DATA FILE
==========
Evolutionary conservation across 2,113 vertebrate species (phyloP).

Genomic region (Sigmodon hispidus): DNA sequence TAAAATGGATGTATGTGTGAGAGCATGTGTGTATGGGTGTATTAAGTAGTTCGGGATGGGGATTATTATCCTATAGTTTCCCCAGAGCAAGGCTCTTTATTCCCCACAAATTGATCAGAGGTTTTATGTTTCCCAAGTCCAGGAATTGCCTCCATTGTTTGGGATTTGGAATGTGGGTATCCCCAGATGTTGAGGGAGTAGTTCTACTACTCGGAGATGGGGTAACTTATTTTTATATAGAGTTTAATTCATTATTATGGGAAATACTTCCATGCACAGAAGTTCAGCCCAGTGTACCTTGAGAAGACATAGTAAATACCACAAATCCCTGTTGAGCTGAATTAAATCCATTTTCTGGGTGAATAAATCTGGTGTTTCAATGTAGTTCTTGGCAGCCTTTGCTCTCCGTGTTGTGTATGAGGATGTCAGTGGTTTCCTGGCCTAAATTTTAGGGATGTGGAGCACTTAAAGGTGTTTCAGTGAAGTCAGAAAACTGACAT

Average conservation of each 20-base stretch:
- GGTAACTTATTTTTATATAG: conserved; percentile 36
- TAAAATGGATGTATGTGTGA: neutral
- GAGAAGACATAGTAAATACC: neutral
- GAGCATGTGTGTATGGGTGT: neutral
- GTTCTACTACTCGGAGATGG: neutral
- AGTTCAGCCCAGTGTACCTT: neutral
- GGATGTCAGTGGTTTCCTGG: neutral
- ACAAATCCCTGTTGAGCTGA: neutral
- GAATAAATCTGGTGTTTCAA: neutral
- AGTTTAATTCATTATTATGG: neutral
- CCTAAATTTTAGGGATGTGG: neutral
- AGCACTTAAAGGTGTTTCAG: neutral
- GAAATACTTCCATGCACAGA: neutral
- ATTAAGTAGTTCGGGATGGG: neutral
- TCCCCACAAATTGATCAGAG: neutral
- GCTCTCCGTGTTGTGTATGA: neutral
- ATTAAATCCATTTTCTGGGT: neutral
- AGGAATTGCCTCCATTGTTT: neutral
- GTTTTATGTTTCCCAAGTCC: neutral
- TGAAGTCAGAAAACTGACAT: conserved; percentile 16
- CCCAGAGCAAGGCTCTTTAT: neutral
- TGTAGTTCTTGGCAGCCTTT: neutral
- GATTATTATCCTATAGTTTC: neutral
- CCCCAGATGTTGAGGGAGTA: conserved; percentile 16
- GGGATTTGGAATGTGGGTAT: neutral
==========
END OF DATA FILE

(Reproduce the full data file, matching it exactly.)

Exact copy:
Evolutionary conservation across 2,113 vertebrate species (phyloP).

Genomic region (Sigmodon hispidus): DNA sequence TAAAATGGATGTATGTGTGAGAGCATGTGTGTATGGGTGTATTAAGTAGTTCGGGATGGGGATTATTATCCTATAGTTTCCCCAGAGCAAGGCTCTTTATTCCCCACAAATTGATCAGAGGTTTTATGTTTCCCAAGTCCAGGAATTGCCTCCATTGTTTGGGATTTGGAATGTGGGTATCCCCAGATGTTGAGGGAGTAGTTCTACTACTCGGAGATGGGGTAACTTATTTTTATATAGAGTTTAATTCATTATTATGGGAAATACTTCCATGCACAGAAGTTCAGCCCAGTGTACCTTGAGAAGACATAGTAAATACCACAAATCCCTGTTGAGCTGAATTAAATCCATTTTCTGGGTGAATAAATCTGGTGTTTCAATGTAGTTCTTGGCAGCCTTTGCTCTCCGTGTTGTGTATGAGGATGTCAGTGGTTTCCTGGCCTAAATTTTAGGGATGTGGAGCACTTAAAGGTGTTTCAGTGAAGTCAGAAAACTGACAT

Average conservation of each 20-base stretch:
- GGTAACTTATTTTTATATAG: conserved; percentile 36
- TAAAATGGATGTATGTGTGA: neutral
- GAGAAGACATAGTAAATACC: neutral
- GAGCATGTGTGTATGGGTGT: neutral
- GTTCTACTACTCGGAGATGG: neutral
- AGTTCAGCCCAGTGTACCTT: neutral
- GGATGTCAGTGGTTTCCTGG: neutral
- ACAAATCCCTGTTGAGCTGA: neutral
- GAATAAATCTGGTGTTTCAA: neutral
- AGTTTAATTCATTATTATGG: neutral
- CCTAAATTTTAGGGATGTGG: neutral
- AGCACTTAAAGGTGTTTCAG: neutral
- GAAATACTTCCATGCACAGA: neutral
- ATTAAGTAGTTCGGGATGGG: neutral
- TCCCCACAAATTGATCAGAG: neutral
- GCTCTCCGTGTTGTGTATGA: neutral
- ATTAAATCCATTTTCTGGGT: neutral
- AGGAATTGCCTCCATTGTTT: neutral
- GTTTTATGTTTCCCAAGTCC: neutral
- TGAAGTCAGAAAACTGACAT: conserved; percentile 16
- CCCAGAGCAAGGCTCTTTAT: neutral
- TGTAGTTCTTGGCAGCCTTT: neutral
- GATTATTATCCTATAGTTTC: neutral
- CCCCAGATGTTGAGGGAGTA: conserved; percentile 16
- GGGATTTGGAATGTGGGTAT: neutral